Oracle has introduced frequent clouding points that can be redeemed for support services.
The basic rules of the “Oracle Support Rewards” are simple: for every dollar you spend on Oracle Cloud, Big Red gives you a 25-cent credit on your support bill.
Oracle customers that sign up for an Unlimited License Agreement (ULA) get 33 cents on the dollar.
However, there are devils in the detail. Oracle’s FAQ for the service offer states: “Any workload on OCI can accrue rewards” and adds “Paid consumption of any eligible OCI service running Oracle software, custom applications, ISV applications, and so on can earn rewards.”
Yet “Consumption services and offerings that include third parties such as VMware, Microsoft, and Oracle Cloud Marketplace” are excluded.
Oracle Cloud Applications such as Oracle Cloud ERP are also ineligible.
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Other caveats include:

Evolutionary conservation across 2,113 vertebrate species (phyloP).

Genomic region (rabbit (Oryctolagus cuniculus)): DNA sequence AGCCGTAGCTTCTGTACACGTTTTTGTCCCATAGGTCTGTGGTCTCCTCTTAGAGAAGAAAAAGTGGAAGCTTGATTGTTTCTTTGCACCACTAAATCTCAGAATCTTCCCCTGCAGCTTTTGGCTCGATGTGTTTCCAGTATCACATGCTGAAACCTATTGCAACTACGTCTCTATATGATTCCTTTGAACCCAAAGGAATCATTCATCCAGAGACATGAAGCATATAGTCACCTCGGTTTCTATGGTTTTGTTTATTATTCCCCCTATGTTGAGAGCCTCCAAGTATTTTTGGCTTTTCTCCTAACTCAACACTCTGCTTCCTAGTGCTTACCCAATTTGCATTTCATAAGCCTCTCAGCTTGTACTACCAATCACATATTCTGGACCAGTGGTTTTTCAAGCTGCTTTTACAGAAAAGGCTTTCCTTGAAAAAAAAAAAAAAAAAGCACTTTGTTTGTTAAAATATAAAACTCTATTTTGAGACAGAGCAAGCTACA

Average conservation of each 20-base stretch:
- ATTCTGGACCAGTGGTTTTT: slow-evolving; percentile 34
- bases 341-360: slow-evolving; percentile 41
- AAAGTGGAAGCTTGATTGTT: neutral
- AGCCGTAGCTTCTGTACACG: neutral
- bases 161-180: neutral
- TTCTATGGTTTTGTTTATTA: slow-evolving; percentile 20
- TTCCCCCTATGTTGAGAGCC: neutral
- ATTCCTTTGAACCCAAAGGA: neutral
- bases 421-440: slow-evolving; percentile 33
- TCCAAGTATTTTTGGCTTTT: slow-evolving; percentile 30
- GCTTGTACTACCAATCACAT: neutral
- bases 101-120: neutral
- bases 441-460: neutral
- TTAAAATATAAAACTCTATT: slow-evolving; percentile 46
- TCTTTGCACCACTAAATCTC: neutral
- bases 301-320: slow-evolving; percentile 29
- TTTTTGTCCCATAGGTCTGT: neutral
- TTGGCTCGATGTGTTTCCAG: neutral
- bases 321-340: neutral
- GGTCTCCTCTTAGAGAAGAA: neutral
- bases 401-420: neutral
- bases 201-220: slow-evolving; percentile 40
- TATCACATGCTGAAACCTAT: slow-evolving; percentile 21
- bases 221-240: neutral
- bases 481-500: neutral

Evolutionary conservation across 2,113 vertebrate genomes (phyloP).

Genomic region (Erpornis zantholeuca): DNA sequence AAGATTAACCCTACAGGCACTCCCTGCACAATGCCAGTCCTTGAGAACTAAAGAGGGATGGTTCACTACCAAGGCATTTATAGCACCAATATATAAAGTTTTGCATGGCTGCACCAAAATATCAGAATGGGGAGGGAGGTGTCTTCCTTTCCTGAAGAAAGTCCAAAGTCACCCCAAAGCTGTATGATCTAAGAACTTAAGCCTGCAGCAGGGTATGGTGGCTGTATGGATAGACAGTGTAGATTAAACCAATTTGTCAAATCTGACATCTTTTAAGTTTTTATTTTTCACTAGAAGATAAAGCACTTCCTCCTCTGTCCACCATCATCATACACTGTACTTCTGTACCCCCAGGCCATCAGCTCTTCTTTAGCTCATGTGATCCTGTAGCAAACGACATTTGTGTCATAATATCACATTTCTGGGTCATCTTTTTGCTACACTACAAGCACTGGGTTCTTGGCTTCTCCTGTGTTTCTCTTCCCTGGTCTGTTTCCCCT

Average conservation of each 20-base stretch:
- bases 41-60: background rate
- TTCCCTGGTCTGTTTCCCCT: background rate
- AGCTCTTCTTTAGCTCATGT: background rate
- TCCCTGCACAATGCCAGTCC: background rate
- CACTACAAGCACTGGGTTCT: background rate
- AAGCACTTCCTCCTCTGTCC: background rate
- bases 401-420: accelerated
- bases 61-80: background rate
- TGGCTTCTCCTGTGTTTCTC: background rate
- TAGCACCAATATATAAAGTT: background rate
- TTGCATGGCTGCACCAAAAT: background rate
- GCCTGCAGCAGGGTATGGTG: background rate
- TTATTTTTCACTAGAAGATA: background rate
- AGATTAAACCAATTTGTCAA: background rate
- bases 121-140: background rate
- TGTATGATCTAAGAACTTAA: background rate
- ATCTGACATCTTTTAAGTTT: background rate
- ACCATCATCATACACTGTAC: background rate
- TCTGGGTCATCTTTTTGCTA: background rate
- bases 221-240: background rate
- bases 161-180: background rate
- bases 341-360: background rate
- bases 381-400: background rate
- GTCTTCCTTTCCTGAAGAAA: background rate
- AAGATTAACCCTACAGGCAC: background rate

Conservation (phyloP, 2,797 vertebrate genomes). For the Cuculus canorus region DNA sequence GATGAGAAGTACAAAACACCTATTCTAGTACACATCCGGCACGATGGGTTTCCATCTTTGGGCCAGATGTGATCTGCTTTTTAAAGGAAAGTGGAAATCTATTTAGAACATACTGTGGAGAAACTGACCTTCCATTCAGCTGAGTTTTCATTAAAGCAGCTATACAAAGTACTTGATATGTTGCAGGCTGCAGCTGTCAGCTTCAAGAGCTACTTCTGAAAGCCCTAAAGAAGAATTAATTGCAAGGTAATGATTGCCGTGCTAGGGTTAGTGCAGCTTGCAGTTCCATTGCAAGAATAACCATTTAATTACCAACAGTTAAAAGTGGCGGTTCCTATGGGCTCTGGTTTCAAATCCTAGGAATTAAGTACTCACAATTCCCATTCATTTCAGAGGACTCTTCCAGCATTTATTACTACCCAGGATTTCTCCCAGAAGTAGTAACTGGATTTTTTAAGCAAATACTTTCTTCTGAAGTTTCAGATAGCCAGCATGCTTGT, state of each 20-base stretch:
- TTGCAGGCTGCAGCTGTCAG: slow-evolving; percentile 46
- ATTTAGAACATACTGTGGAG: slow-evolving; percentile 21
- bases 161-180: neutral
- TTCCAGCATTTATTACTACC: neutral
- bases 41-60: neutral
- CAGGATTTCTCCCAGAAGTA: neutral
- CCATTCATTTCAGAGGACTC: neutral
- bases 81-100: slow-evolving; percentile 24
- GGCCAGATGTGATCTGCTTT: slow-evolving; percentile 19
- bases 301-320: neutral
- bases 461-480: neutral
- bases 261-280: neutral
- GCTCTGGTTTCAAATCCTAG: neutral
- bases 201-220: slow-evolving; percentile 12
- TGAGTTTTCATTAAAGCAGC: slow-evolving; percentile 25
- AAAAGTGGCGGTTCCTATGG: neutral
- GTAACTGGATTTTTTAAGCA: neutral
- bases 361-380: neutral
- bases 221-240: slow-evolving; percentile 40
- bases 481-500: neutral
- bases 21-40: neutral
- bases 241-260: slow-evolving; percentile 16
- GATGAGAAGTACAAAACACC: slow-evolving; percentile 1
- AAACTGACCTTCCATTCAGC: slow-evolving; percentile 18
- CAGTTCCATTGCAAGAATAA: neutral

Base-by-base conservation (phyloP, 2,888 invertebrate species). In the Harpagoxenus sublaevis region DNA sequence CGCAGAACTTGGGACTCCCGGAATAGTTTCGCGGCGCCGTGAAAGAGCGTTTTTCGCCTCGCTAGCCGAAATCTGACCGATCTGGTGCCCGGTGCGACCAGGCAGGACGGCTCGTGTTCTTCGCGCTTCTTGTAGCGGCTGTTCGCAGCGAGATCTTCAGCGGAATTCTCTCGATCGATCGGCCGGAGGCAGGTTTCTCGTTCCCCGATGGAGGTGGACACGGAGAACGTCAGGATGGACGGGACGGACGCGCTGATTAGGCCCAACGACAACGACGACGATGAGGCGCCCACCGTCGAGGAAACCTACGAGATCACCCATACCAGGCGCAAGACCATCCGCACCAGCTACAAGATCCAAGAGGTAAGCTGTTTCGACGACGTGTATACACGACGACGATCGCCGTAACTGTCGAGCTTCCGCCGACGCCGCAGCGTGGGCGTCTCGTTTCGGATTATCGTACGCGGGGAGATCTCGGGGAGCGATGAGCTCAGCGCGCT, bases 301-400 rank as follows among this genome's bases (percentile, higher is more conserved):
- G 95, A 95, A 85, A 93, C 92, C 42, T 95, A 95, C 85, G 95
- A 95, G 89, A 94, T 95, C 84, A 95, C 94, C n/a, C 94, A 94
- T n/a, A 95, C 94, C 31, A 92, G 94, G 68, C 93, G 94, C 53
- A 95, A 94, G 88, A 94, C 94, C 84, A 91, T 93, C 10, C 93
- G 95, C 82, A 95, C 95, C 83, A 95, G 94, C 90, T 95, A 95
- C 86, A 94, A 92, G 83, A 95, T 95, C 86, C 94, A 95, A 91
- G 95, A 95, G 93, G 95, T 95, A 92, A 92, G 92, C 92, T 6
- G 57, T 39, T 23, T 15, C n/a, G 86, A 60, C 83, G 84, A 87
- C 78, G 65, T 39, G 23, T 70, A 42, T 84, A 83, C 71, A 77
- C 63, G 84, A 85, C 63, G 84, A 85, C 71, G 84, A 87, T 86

- Pay as you go customers are excluded;
- Support rewards can only be applied to invoices that are less than 30 days past due date;
- Rewards expire after a year;
- US public sector clients are excluded;
- Frequent clouding points won’t appear until “early fall 2021” — which could cause problems for readers who live in places that have Autumn instead of Fall, or who reside in the Southern hemisphere where Autumn/Fall just ended.
Oracle has spent months saying its cloud basically runs itself, and is vastly superior to rivals, but didn’t offer a definitive explanation of why the rewards are needed in its announcement and Larry Ellison LinkedIn video launch extravaganza.
At first blush the offer looks tuned to drive customers to sign up for long-term deals with Oracle IaaS and applications.
In his LinkedIn launch vid, Ellison said that’s what Big Red is now telling its sales teams to seek.
“Reps now get paid based on how much of our cloud service you are using,” he said. “Customer success equals sales rep success — there is not a separation,” he added.
He also offered the odd observation that the examples of Oracle Support Rewards in his slide deck were not his own work and had been made “simple so I can understand them”. Which is just a bit scary, given the offer of 25 cents on the dollar is far from advanced mathematics. ®